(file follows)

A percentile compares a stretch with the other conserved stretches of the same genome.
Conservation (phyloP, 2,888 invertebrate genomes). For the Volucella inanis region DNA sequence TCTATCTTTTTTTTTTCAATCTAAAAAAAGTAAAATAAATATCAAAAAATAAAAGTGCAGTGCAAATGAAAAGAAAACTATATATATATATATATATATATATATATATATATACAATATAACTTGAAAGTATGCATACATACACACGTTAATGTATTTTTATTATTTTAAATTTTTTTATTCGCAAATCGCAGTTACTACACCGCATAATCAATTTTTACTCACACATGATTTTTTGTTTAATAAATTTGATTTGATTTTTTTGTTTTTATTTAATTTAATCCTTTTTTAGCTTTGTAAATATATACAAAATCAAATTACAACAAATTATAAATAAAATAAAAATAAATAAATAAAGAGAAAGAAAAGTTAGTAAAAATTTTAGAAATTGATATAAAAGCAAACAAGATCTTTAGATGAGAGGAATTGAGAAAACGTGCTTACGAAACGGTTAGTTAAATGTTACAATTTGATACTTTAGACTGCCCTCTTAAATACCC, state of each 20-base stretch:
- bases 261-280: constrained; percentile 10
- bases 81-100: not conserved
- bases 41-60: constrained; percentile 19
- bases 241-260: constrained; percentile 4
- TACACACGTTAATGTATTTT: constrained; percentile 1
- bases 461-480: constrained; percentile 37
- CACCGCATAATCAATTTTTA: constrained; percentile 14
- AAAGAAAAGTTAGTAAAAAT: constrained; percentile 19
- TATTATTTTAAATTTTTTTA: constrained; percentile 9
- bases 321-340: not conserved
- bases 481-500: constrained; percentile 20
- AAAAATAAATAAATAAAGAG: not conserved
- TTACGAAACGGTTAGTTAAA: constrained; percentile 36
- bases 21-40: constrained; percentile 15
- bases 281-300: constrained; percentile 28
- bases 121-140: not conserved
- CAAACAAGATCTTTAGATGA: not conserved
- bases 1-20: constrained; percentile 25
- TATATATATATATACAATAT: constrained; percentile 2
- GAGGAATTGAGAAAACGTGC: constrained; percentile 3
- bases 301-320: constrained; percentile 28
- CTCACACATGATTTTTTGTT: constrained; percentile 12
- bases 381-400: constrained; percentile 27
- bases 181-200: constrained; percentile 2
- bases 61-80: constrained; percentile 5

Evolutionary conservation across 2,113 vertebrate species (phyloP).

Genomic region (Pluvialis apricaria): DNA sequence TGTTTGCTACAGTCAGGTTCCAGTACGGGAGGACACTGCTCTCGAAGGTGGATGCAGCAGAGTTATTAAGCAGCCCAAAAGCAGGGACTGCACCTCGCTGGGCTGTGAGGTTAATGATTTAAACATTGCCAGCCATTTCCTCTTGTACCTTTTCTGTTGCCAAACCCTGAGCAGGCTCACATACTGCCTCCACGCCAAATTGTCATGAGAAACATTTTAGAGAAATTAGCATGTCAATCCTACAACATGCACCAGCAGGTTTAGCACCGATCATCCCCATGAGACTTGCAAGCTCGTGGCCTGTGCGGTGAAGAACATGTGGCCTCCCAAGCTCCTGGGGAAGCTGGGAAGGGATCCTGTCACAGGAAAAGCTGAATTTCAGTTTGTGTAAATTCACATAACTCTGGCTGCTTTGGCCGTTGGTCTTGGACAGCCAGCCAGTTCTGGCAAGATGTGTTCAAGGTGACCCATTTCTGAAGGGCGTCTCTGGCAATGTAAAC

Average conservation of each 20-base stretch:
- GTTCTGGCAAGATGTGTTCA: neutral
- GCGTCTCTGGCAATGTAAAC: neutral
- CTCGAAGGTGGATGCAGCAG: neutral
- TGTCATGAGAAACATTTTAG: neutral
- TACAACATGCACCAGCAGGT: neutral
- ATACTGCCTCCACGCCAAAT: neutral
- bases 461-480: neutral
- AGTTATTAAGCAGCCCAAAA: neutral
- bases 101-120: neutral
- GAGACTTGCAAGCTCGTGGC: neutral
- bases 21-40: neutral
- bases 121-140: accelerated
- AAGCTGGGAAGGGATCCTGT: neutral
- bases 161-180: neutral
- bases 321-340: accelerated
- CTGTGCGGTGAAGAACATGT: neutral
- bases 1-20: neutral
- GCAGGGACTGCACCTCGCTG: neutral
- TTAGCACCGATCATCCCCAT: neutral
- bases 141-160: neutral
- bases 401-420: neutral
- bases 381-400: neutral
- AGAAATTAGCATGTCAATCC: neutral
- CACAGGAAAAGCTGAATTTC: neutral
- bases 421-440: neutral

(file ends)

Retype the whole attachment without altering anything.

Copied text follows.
A percentile compares a stretch with the other conserved stretches of the same genome.
Conservation (phyloP, 2,888 invertebrate genomes). For the Volucella inanis region DNA sequence TCTATCTTTTTTTTTTCAATCTAAAAAAAGTAAAATAAATATCAAAAAATAAAAGTGCAGTGCAAATGAAAAGAAAACTATATATATATATATATATATATATATATATATATACAATATAACTTGAAAGTATGCATACATACACACGTTAATGTATTTTTATTATTTTAAATTTTTTTATTCGCAAATCGCAGTTACTACACCGCATAATCAATTTTTACTCACACATGATTTTTTGTTTAATAAATTTGATTTGATTTTTTTGTTTTTATTTAATTTAATCCTTTTTTAGCTTTGTAAATATATACAAAATCAAATTACAACAAATTATAAATAAAATAAAAATAAATAAATAAAGAGAAAGAAAAGTTAGTAAAAATTTTAGAAATTGATATAAAAGCAAACAAGATCTTTAGATGAGAGGAATTGAGAAAACGTGCTTACGAAACGGTTAGTTAAATGTTACAATTTGATACTTTAGACTGCCCTCTTAAATACCC, state of each 20-base stretch:
- bases 261-280: constrained; percentile 10
- bases 81-100: not conserved
- bases 41-60: constrained; percentile 19
- bases 241-260: constrained; percentile 4
- TACACACGTTAATGTATTTT: constrained; percentile 1
- bases 461-480: constrained; percentile 37
- CACCGCATAATCAATTTTTA: constrained; percentile 14
- AAAGAAAAGTTAGTAAAAAT: constrained; percentile 19
- TATTATTTTAAATTTTTTTA: constrained; percentile 9
- bases 321-340: not conserved
- bases 481-500: constrained; percentile 20
- AAAAATAAATAAATAAAGAG: not conserved
- TTACGAAACGGTTAGTTAAA: constrained; percentile 36
- bases 21-40: constrained; percentile 15
- bases 281-300: constrained; percentile 28
- bases 121-140: not conserved
- CAAACAAGATCTTTAGATGA: not conserved
- bases 1-20: constrained; percentile 25
- TATATATATATATACAATAT: constrained; percentile 2
- GAGGAATTGAGAAAACGTGC: constrained; percentile 3
- bases 301-320: constrained; percentile 28
- CTCACACATGATTTTTTGTT: constrained; percentile 12
- bases 381-400: constrained; percentile 27
- bases 181-200: constrained; percentile 2
- bases 61-80: constrained; percentile 5

Evolutionary conservation across 2,113 vertebrate species (phyloP).

Genomic region (Pluvialis apricaria): DNA sequence TGTTTGCTACAGTCAGGTTCCAGTACGGGAGGACACTGCTCTCGAAGGTGGATGCAGCAGAGTTATTAAGCAGCCCAAAAGCAGGGACTGCACCTCGCTGGGCTGTGAGGTTAATGATTTAAACATTGCCAGCCATTTCCTCTTGTACCTTTTCTGTTGCCAAACCCTGAGCAGGCTCACATACTGCCTCCACGCCAAATTGTCATGAGAAACATTTTAGAGAAATTAGCATGTCAATCCTACAACATGCACCAGCAGGTTTAGCACCGATCATCCCCATGAGACTTGCAAGCTCGTGGCCTGTGCGGTGAAGAACATGTGGCCTCCCAAGCTCCTGGGGAAGCTGGGAAGGGATCCTGTCACAGGAAAAGCTGAATTTCAGTTTGTGTAAATTCACATAACTCTGGCTGCTTTGGCCGTTGGTCTTGGACAGCCAGCCAGTTCTGGCAAGATGTGTTCAAGGTGACCCATTTCTGAAGGGCGTCTCTGGCAATGTAAAC

Average conservation of each 20-base stretch:
- GTTCTGGCAAGATGTGTTCA: neutral
- GCGTCTCTGGCAATGTAAAC: neutral
- CTCGAAGGTGGATGCAGCAG: neutral
- TGTCATGAGAAACATTTTAG: neutral
- TACAACATGCACCAGCAGGT: neutral
- ATACTGCCTCCACGCCAAAT: neutral
- bases 461-480: neutral
- AGTTATTAAGCAGCCCAAAA: neutral
- bases 101-120: neutral
- GAGACTTGCAAGCTCGTGGC: neutral
- bases 21-40: neutral
- bases 121-140: accelerated
- AAGCTGGGAAGGGATCCTGT: neutral
- bases 161-180: neutral
- bases 321-340: accelerated
- CTGTGCGGTGAAGAACATGT: neutral
- bases 1-20: neutral
- GCAGGGACTGCACCTCGCTG: neutral
- TTAGCACCGATCATCCCCAT: neutral
- bases 141-160: neutral
- bases 401-420: neutral
- bases 381-400: neutral
- AGAAATTAGCATGTCAATCC: neutral
- CACAGGAAAAGCTGAATTTC: neutral
- bases 421-440: neutral